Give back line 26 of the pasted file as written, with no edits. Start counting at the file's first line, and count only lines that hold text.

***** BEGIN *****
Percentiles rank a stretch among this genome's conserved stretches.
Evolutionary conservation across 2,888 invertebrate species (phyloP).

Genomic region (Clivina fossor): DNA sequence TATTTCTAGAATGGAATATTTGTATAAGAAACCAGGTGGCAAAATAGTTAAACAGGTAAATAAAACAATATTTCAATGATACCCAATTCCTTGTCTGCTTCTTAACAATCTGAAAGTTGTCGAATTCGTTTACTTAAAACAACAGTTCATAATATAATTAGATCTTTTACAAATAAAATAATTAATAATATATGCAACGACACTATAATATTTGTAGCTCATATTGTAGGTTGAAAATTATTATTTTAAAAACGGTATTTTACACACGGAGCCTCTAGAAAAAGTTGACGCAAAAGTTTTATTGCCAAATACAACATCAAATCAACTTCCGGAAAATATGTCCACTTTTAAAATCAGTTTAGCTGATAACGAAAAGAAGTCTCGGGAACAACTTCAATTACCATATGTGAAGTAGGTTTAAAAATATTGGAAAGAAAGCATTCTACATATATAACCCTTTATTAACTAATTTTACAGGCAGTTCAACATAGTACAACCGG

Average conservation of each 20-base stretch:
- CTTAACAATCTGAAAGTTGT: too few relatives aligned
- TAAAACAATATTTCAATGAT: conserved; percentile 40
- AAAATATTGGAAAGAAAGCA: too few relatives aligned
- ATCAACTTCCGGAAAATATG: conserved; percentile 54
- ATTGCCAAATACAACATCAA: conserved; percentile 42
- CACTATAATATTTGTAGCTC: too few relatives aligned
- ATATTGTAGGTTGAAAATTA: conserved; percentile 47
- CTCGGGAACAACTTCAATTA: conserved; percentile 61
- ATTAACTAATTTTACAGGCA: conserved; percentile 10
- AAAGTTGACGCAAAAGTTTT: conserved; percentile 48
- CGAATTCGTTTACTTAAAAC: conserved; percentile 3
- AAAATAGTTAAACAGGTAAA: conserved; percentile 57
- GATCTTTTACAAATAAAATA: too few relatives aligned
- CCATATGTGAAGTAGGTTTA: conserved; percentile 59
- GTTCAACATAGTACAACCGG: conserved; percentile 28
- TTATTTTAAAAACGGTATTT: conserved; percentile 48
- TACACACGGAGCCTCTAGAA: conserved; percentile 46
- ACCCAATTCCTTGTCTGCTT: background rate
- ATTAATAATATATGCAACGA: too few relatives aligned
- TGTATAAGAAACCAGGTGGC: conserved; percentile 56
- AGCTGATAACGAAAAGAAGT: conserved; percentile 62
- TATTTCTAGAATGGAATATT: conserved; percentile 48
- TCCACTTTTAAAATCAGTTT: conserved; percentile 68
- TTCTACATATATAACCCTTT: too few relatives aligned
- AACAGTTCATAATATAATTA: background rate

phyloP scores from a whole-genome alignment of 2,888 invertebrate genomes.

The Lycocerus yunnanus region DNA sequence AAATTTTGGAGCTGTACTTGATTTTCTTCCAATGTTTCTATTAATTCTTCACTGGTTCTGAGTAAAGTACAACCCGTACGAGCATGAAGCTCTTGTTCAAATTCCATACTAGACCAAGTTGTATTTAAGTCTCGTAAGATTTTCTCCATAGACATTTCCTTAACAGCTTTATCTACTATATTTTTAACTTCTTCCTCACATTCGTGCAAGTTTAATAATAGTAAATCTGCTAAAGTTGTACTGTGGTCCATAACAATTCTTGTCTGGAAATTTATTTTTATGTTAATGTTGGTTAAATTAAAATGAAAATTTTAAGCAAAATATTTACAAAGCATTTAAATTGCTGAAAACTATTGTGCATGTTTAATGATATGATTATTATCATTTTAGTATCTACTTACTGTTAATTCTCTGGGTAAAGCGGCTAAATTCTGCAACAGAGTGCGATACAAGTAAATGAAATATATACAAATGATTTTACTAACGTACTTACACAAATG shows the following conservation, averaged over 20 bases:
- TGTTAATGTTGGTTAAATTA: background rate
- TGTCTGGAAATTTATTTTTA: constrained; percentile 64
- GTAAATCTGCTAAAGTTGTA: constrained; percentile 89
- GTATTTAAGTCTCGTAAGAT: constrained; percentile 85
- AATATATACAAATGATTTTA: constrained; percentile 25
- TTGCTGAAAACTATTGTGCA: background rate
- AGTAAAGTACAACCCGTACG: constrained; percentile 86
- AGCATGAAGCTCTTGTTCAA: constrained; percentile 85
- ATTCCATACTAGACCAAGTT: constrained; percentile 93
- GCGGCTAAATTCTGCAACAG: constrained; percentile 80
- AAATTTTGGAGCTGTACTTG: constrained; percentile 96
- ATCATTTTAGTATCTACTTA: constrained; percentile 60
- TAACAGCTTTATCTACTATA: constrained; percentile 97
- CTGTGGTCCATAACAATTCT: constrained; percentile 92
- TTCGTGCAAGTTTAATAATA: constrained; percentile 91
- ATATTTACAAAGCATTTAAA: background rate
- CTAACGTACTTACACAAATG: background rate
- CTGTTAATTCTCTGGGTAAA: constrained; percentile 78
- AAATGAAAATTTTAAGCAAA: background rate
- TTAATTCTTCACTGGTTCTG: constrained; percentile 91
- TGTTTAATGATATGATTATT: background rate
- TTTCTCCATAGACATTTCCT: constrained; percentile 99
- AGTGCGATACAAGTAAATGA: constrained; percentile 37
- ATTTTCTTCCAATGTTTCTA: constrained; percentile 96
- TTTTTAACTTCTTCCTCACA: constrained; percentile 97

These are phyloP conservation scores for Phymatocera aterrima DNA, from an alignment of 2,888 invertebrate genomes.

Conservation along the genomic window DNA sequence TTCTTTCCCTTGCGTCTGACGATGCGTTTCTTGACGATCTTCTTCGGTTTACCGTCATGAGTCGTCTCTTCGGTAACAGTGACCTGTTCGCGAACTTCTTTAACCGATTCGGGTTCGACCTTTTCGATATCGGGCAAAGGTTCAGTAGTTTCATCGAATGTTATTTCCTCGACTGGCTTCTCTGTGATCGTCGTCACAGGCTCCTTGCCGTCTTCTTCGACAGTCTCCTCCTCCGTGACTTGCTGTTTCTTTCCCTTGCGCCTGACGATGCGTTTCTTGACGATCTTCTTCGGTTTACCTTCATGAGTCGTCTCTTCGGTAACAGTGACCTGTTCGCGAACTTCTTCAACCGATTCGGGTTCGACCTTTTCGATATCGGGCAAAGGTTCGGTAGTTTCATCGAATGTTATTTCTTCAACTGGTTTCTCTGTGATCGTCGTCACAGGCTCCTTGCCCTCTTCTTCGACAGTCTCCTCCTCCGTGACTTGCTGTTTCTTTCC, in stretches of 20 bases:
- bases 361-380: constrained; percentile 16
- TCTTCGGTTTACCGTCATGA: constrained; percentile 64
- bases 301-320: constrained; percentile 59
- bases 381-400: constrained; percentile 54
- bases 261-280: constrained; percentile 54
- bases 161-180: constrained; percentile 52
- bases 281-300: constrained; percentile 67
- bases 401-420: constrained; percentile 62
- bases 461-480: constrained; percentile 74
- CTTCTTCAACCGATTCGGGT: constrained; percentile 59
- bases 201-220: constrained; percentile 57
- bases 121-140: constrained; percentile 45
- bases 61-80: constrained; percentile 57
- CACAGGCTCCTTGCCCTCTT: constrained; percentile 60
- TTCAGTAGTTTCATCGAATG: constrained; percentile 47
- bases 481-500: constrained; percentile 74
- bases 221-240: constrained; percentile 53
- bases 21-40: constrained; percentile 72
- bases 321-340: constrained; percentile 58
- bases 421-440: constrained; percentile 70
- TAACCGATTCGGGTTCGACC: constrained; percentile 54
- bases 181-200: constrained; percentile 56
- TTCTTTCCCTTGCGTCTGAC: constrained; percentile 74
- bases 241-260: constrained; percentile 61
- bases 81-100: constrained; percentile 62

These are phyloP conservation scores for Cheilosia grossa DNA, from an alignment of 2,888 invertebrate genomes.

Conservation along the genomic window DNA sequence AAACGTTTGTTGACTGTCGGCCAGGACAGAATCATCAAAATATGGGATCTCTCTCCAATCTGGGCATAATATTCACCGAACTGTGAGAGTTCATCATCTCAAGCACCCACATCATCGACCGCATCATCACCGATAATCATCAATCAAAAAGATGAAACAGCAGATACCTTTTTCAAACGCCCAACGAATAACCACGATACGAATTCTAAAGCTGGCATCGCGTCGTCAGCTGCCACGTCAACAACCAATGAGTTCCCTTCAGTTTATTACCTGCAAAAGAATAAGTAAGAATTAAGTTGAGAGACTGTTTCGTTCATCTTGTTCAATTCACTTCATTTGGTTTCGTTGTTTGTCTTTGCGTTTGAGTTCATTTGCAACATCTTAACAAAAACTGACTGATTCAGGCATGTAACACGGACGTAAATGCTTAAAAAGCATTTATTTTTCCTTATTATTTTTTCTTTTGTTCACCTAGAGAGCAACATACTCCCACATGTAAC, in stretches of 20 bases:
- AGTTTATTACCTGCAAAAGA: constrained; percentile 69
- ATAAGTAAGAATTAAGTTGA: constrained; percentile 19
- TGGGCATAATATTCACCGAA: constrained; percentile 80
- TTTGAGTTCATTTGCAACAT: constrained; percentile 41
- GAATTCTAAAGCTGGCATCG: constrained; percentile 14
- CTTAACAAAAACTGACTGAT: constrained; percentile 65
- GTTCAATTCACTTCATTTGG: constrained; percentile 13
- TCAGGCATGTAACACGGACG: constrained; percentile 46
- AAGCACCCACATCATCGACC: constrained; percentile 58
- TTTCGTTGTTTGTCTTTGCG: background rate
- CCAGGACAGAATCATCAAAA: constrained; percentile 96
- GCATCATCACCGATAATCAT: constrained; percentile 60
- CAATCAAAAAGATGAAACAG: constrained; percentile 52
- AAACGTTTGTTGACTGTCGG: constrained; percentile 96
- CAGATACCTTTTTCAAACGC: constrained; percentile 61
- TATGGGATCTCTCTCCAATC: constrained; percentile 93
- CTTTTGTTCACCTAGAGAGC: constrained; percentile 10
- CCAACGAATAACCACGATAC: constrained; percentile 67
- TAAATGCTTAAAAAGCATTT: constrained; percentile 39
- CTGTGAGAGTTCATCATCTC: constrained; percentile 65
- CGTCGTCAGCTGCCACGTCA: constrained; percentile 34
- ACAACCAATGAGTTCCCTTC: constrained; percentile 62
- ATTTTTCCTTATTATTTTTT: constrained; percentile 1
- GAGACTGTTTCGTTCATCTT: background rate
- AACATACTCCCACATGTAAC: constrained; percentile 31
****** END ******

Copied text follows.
- TATTTCTAGAATGGAATATT: conserved; percentile 48